Although many Americans continue to regard Edward Snowden as some sort of traitor, he is seen increasingly by many in Europe as a whistleblowing hero, and for Russia's Vladimir Putin, he is the gift that keeps on giving.
No longer hiding, Mr. Snowden is becoming more and more visible in Moscow, where last week it was announced that he's landed a job with one of Russia's social-networking firms, is increasingly willing to meet with reporters and was even spotted playing the tourist on a Moscow riverboat.
When Mr. Putin's government originally decided to thumb its nose at President Obama by granting the fugitive National Security Agency (NSA) contractor the right to remain in Russia without fear of extradition for at least a year, the Russians relished sticking it to the U.S. president, but apparently didn't expect what's come since.
Mr. Putin said famously at the time that trying to squeeze much benefit out of the affair would be like "sheering a pig there is lots of squealing and little wool." The Russian president must not have known at the time what Mr. Snowden had arranged to turn over to Western press outlets before landing in Moscow early last summer or he might used a different analogy.
Since then, of course, Mr. Snowden's revelations have shocked many in Congress, put U.S. intelligence officers and administration officials on the spot, disrupted Washington's relations with our most reliable allies, and allowed Mr. Putin, a former KGB operative, and Russian officials to act like outraged ACLU members shocked at the extent of U.S. spying. Russia even went so far as to host the Sam Adams Awards in October, at which Mr. Snowden was honored for promoting "integrity in intelligence."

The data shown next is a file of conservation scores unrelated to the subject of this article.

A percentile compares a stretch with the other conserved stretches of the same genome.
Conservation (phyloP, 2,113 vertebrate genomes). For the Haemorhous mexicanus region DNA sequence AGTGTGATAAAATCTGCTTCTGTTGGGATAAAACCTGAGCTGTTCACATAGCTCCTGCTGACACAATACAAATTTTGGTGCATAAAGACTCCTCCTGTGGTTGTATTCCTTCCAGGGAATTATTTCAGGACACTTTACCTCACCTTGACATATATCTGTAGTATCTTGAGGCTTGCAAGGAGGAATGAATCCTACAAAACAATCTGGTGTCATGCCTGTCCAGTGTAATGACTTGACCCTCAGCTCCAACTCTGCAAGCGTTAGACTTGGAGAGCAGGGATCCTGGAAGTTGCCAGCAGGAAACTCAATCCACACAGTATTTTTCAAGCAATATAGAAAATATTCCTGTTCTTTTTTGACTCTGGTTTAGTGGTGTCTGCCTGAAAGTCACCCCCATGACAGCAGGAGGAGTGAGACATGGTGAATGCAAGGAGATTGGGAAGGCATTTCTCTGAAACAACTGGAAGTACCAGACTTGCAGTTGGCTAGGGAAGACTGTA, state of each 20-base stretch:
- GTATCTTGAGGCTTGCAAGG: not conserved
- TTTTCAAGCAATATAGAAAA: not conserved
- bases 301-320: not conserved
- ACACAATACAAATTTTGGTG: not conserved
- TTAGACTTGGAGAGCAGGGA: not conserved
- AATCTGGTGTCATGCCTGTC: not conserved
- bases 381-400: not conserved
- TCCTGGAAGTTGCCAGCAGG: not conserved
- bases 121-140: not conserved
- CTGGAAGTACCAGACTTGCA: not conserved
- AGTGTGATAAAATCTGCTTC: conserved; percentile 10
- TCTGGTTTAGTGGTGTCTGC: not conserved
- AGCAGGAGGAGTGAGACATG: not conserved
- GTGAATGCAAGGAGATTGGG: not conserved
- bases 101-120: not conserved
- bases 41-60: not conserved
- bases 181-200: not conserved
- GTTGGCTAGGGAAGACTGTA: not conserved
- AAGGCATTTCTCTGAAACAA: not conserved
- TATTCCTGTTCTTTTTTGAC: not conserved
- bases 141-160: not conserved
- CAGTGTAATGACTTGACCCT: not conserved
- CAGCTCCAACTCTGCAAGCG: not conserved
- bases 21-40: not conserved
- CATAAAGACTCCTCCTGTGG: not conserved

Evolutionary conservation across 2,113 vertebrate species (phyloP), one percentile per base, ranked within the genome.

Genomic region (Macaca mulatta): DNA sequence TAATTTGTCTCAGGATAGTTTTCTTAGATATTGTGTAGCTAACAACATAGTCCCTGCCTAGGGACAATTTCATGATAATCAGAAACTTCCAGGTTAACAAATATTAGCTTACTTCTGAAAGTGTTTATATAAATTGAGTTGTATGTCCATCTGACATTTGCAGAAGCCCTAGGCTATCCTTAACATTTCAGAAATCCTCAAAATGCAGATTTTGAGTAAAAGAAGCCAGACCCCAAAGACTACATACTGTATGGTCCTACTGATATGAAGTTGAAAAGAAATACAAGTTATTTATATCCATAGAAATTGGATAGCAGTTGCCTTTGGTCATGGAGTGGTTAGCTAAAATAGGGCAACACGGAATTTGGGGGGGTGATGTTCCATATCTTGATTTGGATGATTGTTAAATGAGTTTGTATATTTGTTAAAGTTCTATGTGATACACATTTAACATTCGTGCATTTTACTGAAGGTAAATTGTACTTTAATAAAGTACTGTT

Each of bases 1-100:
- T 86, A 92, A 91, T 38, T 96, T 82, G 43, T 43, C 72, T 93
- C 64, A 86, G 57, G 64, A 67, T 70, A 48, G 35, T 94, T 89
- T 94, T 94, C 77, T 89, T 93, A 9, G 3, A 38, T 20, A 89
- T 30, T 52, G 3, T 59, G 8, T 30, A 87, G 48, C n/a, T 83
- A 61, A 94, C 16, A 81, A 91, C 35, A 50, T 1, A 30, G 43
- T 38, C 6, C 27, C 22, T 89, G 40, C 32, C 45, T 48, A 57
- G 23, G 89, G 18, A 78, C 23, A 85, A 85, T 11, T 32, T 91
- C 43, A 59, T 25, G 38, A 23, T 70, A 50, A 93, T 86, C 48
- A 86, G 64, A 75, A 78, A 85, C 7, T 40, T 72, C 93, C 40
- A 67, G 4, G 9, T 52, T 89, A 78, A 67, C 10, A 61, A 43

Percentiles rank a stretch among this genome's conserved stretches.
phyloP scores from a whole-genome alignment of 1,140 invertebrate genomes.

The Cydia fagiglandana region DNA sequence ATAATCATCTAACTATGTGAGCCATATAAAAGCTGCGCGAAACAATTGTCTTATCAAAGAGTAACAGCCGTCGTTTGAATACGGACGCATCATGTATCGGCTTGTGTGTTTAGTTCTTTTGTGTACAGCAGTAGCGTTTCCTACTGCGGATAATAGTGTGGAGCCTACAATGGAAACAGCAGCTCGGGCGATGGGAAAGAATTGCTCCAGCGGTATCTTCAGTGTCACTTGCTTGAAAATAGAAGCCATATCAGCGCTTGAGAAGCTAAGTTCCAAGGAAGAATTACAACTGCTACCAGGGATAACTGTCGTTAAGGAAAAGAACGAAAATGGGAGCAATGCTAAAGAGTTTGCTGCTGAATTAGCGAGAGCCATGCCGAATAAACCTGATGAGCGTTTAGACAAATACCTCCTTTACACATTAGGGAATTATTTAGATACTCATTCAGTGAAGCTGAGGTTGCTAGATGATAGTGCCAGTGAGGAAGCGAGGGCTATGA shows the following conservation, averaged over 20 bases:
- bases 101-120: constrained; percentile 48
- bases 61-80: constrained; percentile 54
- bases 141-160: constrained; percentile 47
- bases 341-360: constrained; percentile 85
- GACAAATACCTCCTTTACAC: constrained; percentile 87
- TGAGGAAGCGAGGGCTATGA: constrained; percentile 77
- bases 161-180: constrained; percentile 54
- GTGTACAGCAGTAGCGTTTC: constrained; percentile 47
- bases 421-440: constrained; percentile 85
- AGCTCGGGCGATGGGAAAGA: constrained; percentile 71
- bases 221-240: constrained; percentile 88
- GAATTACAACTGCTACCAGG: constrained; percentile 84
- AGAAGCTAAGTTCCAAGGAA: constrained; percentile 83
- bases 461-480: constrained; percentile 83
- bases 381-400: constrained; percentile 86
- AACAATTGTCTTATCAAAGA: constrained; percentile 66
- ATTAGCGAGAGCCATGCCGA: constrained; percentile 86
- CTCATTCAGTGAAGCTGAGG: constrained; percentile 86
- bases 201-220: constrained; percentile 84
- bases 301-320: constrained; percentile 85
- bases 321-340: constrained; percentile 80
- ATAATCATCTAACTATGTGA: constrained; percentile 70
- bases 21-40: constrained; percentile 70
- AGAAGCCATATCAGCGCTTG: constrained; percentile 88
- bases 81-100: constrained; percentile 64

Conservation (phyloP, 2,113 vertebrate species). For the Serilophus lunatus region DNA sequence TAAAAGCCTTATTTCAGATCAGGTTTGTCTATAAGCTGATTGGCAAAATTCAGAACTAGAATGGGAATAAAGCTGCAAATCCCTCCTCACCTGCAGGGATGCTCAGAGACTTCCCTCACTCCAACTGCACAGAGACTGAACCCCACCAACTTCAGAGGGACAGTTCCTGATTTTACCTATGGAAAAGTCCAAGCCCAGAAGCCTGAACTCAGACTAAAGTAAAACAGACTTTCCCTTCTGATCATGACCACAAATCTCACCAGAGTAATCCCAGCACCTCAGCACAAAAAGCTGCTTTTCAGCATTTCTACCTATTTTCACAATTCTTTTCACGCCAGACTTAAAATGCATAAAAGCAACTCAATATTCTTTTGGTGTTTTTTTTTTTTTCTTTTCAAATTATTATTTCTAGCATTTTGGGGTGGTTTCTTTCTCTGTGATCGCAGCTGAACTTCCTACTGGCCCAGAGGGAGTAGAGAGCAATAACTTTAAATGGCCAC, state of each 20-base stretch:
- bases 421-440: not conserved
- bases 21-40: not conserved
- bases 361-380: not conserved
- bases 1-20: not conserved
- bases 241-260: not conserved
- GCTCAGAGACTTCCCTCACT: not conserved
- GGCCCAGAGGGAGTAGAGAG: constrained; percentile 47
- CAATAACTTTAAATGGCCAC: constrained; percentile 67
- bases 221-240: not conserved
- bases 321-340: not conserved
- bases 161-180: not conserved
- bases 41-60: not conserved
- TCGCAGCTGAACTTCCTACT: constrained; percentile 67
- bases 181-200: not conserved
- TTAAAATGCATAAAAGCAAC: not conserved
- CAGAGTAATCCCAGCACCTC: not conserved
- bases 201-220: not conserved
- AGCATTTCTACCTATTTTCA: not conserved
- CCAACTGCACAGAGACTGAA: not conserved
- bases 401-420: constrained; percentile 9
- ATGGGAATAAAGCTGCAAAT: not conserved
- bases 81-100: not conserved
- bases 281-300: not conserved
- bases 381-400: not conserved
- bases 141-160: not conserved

American defenders of NSA spying continue to argue in the face of outrage in Germany, France, Spain and elsewhere that it is hypocritical for any of these nation's leaders to act shocked at learning that governments spy not only on their enemies and adversaries, but their friends. To an extent, they are right. In the real world, gentlemen do read each other's mail, and Europeans have plenty of experience with the "organs of state security" in their own countries.
The outrage, however, is real and seems to stem from a feeling that neither the East German Stasi, Mr. Putin's old employer or Hitler's spies went to the lengths that U.S. intelligence does to collect everything they can on everybody, everywhere. Mr. Obama might simply like to dismiss the matter. Rep. Peter T. King, New York Republican, went further on television by suggesting that German Chancellor Angela Merkel ought to get over the fact that we bugged her private cellphone because, after all, we did it "for her own good." That is the same thing NSA defenders have been telling Americans about domestic intelligence gathering. If our government cannot seem to sell that justification to Americans, one wonders why they think it will sell in Germany.
Former German Defense Minister Karl-Theodor zu Guttenberg summed up the problem as well as anyone last week. He told The Moscow Times that "President Barack Obama and his administration have yet to comprehend the scale and severity of the damage caused to U.S. credibility among its European allies. The problem is not that countries spy on each other. They all do, of course. Rather, it is the extent of U.S. intelligence-gathering and U.S. attitudes toward allies that is most damaging."
We Americans are like a friend of mine whose wife told me once that whatever her husband thought worth doing was worth overdoing. Our intelligence people do want everything on everybody and certainly don't seem deterred at home by constitutional problems, or outside the United States by the consequences of getting caught. The East German Stasi may have compiled files on every East German back in the day, but we've got files on Americans, Spaniards, Germans and almost everyone else.
Mr. Putin the civil libertarian is outraged, but one suspects Mr. Putin the former KGB man is jealous. Maybe that's why his government announced last week that Moscow will henceforth begin accessing Russian citizens' phone calls and Internet communications without needing court orders.
He'd better hope there aren't any homegrown Ed Snowdens within the Russian bureaucracy, or he's likely to learn as we in the United States did that governments can't get away with what they could back in the good old days.
David A. Keene is opinion editor of The Washington Times.
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